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Is it REALLY the case that big is always better?

Yes, taller is always better, because the farther away from the ground the larger can the wind speeds be while staying within the laminar (as opposed to turbulent) boundary layer. The surface of the sea is smoother than the surface of land, which also helps.

The density per square kilometer is at least 1 MW/Km^2 (effective). Depending on the average capacity factor (25%, 30%, 40% - I think it is larger on the sea than on land) this is between 2.5 and 4 MW/Km^2 (nominal). But this is a function of wind speeds (goes as the cubic power), which are better at higher altitudes and on  water (back to boundary layers).

Can the last politician to go out the revolving door please turn the lights off?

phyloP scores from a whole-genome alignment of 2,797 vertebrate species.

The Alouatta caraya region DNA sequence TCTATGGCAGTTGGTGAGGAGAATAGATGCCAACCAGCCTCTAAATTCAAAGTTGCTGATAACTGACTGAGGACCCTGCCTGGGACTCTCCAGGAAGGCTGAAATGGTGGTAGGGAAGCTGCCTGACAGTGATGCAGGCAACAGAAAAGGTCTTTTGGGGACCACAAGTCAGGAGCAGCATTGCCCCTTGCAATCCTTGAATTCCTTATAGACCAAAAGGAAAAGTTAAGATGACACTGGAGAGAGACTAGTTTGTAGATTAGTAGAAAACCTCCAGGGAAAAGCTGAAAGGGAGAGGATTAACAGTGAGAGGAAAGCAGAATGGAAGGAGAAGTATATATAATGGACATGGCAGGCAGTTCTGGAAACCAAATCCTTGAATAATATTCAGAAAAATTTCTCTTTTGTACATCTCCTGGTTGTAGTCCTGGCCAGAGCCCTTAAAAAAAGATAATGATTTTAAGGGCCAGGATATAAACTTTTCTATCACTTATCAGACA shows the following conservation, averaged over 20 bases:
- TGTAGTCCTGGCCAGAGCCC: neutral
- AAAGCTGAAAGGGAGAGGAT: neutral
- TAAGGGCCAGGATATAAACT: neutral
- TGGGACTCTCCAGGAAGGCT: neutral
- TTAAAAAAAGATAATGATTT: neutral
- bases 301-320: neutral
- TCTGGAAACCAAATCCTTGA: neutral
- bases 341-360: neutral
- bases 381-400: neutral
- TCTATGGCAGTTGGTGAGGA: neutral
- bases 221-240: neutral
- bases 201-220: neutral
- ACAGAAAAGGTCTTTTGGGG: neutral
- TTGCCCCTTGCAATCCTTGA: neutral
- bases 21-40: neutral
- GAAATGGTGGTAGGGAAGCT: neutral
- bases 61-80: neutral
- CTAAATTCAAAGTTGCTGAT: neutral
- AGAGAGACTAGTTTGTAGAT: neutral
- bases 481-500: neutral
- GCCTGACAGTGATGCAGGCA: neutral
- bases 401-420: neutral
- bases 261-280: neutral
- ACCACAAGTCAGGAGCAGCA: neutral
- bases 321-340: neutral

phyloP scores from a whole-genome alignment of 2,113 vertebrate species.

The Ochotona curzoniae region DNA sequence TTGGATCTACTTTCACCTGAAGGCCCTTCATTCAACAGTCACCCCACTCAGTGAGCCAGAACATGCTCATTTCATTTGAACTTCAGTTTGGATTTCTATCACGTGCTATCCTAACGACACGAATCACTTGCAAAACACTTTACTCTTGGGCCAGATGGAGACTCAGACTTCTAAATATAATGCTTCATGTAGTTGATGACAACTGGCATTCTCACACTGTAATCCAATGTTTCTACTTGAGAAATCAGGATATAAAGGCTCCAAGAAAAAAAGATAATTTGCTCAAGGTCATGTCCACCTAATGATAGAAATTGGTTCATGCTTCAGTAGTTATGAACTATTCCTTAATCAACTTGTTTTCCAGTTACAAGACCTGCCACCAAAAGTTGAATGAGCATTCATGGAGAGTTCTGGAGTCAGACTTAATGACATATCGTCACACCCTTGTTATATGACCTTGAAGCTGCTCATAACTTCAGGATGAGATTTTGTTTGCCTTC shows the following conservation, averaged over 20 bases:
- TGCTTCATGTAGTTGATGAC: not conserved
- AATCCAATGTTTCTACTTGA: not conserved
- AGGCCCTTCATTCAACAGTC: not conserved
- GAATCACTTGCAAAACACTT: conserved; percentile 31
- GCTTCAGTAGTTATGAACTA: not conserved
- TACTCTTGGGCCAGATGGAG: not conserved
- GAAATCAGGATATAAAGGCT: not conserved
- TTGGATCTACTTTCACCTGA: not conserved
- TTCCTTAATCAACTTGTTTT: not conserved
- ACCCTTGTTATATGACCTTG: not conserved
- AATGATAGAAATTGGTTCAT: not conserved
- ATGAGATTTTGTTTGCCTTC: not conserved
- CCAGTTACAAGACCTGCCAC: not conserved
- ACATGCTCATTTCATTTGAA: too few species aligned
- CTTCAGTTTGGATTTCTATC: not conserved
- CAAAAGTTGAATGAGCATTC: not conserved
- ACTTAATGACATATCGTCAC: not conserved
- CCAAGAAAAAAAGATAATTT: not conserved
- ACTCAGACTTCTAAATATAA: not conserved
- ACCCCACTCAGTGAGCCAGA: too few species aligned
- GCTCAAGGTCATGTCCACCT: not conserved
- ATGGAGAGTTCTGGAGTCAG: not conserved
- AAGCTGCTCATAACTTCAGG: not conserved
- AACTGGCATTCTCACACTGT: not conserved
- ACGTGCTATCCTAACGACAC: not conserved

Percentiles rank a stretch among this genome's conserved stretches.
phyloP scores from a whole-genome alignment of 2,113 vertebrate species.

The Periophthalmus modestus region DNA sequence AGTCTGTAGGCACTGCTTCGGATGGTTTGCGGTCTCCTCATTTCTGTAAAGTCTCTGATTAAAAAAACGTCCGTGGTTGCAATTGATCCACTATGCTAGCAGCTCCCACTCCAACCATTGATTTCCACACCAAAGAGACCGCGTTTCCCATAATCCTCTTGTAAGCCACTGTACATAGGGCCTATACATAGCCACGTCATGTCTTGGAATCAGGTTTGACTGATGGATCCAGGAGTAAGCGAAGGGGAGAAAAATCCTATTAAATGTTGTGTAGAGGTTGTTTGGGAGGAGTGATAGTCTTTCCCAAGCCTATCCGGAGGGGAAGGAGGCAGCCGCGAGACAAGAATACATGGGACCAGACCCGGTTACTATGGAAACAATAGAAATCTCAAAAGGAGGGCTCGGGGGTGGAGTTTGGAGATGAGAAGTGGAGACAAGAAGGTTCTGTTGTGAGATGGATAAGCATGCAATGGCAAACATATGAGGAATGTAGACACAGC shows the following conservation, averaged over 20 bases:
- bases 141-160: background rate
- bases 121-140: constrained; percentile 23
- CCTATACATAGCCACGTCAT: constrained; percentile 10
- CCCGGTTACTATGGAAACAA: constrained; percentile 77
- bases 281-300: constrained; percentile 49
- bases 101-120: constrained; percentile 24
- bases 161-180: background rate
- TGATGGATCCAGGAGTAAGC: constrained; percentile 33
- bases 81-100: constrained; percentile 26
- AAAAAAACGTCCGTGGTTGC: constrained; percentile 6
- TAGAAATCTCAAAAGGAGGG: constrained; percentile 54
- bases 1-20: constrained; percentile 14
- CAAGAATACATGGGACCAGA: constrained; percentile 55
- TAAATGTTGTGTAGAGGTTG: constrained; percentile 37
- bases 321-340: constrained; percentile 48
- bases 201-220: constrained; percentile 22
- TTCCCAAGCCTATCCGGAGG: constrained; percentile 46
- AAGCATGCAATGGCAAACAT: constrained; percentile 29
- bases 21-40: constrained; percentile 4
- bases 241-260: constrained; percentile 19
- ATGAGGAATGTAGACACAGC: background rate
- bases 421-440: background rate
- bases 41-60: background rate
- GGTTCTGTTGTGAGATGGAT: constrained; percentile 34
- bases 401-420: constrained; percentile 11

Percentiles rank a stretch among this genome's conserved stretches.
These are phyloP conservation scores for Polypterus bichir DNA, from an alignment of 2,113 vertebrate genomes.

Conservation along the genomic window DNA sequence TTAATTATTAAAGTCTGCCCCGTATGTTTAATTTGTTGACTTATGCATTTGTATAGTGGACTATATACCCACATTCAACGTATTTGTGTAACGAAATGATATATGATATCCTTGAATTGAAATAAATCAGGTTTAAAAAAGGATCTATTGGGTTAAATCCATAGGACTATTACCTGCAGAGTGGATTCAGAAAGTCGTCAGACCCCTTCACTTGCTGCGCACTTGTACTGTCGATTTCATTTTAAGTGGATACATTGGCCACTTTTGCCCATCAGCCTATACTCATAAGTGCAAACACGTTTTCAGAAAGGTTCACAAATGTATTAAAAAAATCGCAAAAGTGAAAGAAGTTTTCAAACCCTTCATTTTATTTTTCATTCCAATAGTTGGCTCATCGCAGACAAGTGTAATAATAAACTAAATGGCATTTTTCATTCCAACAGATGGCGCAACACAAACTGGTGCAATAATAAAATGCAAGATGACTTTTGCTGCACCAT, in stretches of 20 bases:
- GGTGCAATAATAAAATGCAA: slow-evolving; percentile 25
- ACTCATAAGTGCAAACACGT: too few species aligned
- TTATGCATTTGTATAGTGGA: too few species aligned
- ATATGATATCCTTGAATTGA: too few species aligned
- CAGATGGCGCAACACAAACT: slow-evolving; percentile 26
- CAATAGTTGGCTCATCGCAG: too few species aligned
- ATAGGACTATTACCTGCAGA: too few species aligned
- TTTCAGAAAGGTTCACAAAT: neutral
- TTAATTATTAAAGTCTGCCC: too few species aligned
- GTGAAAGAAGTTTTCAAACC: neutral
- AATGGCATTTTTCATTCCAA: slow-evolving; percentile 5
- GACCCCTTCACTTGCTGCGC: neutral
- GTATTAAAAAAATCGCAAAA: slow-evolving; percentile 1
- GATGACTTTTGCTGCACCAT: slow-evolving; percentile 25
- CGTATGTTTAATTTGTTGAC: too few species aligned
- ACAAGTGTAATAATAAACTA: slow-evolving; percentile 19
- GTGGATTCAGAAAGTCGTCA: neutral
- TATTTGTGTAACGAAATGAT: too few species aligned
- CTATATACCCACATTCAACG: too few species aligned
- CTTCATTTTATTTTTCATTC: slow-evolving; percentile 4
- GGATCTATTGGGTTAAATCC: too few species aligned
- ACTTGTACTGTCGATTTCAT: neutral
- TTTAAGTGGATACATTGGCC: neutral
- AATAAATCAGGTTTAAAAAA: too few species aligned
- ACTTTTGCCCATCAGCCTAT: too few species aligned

by Migeru (migeru at eurotrib dot com) on Sun Jul 15th, 2007 at 03:34:43 PM EST
[ Parent ]
Distance between turbines is usually 7 rotor diameters, i.e. less than a kilometer. So in that case that would give you 8MW nominal per sq.km, or close to 4MW real per sq. km.

In the long run, we're all dead. John Maynard Keynes
by Jerome a Paris (etg@eurotrib.com) on Sun Jul 15th, 2007 at 03:40:17 PM EST
[ Parent ]
The power depends only on the wind speed, given that the 7 diam rule is respected as the size of the turbine increases.

Can the last politician to go out the revolving door please turn the lights off?
by Migeru (migeru at eurotrib dot com) on Sun Jul 15th, 2007 at 03:44:06 PM EST
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